(Seattle Times staff photo by Ken Lambert)
Today was the Mariners’ annual spring-training luncheon, with appearances by several team officials, capped by general manager Jack Zduriencik and manager Eric Wedge. I’m still sorting through my notes, but to start things off, here is a transcript of Zduriencik’s remarks.
To summarize: He loves the Mariners’ minor-league prospects (“I don’t think you can take our upper level pitching, between Double-A and Triple-A, and the young kids at the big league level, and say anybody in baseball has that right now”), believes the talent base is continuing to grow at the major league level, and thinks that the veteran presence of guys like Raul Ibanez, Michael Morse and Jason Bay will help a lot. He still wants to bring in a veteran pitcher for the rotation, and plans to add probably two more catchers (one of them presumably being Ronny Paulino, who’s signing is not yet official).
Zduriencik went pretty deeply into the failed attempts to sign Josh Hamilton (though not using his name) and said it was indicative of ownership’s willingness to open its wallets in the right situation. Even though Hamilton signed with the Angels, here’s what Zduriencik said: “I do think when you look at us, at least it appears from media speculation, if it’s accurate, we made a more aggressive offer than the team he’s currently with. What does that tell you? We went after him. At the end, every player has their decision, every player has their comfort level. He made his decision, which he got a fantastic deal for. Next time, maybe it will come our way.”
He concluded, “What I really hopes happens is this is an exciting year for us, and I think this year become a launching pad for people to look at this organization, finally, and say, they have good young players, they’ve added some nice pieces there. And the players that are on this team, whether it be veteran players or younger players, spread the message through the baseball world to their colleagues that this club is not that far away. With an addition here and an addition there, this club could be pretty good. I hope we’ve laid the groundwork for that to happen.”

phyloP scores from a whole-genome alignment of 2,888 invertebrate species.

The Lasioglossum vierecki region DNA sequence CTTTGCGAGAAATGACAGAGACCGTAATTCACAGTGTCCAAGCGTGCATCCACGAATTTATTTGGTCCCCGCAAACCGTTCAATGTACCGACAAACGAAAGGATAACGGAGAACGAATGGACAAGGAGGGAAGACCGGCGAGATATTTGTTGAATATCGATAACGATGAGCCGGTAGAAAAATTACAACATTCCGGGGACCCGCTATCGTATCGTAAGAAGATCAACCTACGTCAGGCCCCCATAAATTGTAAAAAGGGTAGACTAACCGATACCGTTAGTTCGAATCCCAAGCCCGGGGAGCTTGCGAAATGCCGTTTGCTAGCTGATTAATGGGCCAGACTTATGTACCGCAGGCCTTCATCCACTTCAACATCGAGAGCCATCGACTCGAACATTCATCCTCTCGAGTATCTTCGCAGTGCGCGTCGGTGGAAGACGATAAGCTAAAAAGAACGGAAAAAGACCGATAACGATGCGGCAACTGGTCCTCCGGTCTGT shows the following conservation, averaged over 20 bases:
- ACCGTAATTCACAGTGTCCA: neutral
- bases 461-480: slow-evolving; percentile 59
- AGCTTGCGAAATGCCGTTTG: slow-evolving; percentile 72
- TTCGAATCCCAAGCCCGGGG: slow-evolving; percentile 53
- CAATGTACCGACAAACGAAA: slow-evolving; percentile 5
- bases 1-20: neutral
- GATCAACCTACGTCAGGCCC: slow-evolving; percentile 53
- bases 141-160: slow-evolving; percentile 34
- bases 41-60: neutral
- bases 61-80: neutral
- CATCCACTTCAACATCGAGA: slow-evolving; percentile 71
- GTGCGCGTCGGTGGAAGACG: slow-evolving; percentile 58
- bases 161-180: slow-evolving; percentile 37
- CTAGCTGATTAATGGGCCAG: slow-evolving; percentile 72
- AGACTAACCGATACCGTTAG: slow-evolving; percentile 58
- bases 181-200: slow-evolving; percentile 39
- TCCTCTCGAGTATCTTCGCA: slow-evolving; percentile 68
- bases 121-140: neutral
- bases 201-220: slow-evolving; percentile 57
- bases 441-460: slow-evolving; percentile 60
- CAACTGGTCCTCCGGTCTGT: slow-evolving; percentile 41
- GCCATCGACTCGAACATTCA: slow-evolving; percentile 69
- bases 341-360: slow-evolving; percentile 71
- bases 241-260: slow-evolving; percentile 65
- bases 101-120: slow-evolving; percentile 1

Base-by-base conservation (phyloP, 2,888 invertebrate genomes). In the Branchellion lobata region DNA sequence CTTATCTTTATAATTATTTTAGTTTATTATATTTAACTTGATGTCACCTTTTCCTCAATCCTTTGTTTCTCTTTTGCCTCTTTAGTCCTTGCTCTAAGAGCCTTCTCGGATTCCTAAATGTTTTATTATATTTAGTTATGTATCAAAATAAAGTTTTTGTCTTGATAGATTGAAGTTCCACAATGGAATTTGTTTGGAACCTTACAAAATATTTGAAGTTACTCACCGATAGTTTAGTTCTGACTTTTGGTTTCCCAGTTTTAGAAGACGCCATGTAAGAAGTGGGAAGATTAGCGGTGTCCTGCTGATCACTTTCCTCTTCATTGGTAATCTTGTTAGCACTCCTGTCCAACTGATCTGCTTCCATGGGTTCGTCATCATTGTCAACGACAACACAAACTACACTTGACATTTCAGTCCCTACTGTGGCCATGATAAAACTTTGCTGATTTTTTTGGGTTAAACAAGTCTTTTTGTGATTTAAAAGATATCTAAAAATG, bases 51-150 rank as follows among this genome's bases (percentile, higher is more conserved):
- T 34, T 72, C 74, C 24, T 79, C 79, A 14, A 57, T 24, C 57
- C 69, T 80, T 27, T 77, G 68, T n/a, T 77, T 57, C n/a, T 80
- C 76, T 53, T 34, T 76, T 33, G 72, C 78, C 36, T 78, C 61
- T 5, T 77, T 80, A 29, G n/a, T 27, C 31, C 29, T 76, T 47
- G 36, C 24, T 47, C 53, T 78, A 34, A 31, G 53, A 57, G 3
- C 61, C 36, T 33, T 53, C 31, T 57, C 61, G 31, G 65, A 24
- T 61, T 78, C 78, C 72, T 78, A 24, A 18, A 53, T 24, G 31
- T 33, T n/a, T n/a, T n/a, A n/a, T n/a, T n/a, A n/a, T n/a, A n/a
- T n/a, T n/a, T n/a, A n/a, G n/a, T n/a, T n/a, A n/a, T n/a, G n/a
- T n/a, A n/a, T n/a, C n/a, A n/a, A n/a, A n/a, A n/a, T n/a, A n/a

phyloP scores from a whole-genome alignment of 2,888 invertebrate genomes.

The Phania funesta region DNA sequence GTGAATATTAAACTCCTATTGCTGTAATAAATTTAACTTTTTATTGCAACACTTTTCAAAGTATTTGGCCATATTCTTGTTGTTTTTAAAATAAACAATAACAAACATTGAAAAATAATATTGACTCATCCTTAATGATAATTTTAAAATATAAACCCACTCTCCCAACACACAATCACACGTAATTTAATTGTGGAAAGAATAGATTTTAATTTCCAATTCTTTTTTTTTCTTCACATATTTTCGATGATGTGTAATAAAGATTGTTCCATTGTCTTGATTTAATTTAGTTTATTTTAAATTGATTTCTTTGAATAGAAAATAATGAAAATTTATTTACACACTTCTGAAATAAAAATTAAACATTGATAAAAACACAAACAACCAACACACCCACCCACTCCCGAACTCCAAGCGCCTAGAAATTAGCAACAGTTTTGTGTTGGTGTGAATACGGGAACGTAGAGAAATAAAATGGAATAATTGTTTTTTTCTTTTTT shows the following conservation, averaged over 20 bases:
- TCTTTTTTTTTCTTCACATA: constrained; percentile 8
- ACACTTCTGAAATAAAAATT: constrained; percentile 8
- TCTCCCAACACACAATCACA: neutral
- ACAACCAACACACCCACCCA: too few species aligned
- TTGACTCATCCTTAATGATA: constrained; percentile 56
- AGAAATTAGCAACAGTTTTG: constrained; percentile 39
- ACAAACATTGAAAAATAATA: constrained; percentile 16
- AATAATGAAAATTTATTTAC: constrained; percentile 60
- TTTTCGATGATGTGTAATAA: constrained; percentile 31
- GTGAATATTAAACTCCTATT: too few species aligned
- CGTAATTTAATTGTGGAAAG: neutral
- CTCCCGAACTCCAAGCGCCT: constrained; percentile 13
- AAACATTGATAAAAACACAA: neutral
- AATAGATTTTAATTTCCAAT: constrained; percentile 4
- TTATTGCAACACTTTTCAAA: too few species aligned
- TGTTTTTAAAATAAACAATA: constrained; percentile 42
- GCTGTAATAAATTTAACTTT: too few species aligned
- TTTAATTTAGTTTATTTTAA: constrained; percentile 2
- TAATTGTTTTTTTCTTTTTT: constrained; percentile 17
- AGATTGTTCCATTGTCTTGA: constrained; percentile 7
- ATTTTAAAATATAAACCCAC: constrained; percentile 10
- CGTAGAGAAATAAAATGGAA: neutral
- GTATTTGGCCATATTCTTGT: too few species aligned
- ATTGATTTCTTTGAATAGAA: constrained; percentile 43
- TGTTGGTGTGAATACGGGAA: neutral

Here is the transcript:
Opening statement: We said in the offseason one of the things we were going to do was to try to add to our offense. We made some very specific moves to do that. We also went down some roads that didn’t quite work out. But I said on many occasions that at the right time, ownership would step up and allow us to do something that was outside the box. I think certainly in one of our challenges this winter, they allowed us to do that (Larry Stone here: Clearly, he’s talking about Josh Hamilton). And I think we were pretty aggressive in a scenario to go after a certain free agent that didn’t sign here, and went elsewhere.
I think it was an interesting challenge. We had a great meeting in Nashville, and I really thought there was legs to that possibly happening. It didn’t, but again, as I said many times, at the right time they would allow us to do that, and they did. It just didn’t work to our benefit – at least it seems that way right now.
We did target some offense, we did bring in Jason Bay, a local guy. It will be interesting to see what happens. He’s going to try to get back on track. He had some rough years in New York. He knows it, we know it. We’ll see. The nice thing is, he said to me, I get to sleep in my own bed each night, and play in my hometown. That will be an interesting comfort level for him.